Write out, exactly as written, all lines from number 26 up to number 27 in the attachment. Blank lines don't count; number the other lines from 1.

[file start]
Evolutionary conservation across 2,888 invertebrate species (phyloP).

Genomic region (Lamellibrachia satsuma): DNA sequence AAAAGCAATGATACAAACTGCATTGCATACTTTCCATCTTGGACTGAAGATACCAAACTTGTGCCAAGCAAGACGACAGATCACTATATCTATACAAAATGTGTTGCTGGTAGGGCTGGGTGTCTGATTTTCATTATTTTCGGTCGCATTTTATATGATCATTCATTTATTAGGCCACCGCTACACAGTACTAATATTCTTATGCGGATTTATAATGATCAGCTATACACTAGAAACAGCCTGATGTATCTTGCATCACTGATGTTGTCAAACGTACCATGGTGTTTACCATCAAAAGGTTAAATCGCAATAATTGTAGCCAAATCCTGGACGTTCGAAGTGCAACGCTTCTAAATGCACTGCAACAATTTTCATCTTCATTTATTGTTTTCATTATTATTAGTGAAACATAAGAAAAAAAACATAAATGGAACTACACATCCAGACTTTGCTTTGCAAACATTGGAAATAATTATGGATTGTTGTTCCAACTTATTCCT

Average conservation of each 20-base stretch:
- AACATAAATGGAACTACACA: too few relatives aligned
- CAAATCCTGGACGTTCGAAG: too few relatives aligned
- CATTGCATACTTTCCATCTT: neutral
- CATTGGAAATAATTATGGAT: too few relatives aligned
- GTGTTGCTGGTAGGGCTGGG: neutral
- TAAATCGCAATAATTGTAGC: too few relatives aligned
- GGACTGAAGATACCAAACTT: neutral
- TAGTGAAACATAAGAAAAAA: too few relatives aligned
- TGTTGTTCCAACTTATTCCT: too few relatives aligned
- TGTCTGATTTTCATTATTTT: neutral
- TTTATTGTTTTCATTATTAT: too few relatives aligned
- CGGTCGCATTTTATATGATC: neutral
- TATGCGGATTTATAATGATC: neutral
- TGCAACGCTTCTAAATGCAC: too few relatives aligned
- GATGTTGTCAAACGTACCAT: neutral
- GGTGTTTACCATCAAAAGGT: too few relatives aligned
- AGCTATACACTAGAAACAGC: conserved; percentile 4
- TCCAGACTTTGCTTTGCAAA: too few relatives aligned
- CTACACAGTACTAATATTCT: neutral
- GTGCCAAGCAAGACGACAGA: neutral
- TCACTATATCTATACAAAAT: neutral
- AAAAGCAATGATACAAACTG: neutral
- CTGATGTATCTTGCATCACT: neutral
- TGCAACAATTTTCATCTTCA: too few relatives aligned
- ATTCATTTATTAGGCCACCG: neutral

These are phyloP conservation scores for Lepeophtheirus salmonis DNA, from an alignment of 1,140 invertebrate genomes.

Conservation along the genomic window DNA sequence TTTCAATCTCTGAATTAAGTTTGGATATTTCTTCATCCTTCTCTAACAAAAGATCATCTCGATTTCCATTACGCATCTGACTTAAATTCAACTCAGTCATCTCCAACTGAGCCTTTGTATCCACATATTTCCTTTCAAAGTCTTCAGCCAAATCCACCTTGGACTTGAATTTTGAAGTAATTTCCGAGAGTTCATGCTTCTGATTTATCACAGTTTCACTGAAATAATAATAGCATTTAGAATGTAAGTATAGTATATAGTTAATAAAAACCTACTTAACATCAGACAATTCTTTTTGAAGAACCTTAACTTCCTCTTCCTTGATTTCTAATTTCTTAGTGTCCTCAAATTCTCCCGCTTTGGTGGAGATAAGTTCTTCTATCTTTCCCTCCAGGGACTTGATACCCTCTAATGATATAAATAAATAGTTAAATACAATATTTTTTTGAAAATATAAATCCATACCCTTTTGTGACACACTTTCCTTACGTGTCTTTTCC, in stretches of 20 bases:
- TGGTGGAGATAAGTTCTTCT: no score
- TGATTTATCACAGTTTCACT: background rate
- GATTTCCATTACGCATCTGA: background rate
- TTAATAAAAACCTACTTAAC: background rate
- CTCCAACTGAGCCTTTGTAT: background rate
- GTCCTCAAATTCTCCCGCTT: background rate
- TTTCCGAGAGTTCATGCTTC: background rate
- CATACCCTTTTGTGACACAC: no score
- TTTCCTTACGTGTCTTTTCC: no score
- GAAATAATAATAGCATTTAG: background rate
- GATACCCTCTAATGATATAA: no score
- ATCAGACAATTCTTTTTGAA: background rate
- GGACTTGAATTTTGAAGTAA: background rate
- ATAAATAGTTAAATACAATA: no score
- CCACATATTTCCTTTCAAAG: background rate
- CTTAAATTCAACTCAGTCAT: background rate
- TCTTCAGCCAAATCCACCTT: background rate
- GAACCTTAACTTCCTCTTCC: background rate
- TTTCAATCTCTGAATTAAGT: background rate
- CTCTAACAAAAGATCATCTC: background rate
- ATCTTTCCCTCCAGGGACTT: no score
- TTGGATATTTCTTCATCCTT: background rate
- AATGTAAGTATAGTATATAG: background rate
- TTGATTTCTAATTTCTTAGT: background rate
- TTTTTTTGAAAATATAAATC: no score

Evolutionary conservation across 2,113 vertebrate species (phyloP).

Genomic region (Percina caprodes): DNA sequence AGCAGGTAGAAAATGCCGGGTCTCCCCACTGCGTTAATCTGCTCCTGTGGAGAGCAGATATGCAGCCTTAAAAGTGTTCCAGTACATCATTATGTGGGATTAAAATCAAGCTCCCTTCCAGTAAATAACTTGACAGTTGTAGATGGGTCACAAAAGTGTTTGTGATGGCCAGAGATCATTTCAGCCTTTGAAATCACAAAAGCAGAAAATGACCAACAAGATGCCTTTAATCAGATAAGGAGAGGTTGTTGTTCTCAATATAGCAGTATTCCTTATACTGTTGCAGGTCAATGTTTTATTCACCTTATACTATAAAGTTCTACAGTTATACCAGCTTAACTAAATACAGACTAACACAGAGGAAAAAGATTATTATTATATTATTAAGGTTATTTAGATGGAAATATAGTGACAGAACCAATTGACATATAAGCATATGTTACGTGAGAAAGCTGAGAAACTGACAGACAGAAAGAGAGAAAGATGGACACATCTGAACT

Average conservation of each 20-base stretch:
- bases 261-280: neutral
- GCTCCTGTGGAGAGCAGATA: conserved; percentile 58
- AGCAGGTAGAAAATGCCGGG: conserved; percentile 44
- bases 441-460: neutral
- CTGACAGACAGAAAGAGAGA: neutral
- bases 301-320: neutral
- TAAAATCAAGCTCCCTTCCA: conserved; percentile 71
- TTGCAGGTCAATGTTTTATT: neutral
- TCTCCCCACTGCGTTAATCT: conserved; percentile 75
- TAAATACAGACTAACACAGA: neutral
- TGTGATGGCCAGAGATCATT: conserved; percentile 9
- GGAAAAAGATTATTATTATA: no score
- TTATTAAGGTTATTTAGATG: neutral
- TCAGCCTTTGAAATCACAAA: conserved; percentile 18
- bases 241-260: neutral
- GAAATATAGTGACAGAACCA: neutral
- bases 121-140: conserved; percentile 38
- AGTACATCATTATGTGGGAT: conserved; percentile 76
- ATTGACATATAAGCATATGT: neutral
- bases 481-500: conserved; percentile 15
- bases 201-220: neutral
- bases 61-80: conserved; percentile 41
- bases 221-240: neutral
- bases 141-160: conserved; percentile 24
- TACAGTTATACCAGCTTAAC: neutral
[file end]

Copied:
- CTGATGTATCTTGCATCACT: neutral
- TGCAACAATTTTCATCTTCA: too few relatives aligned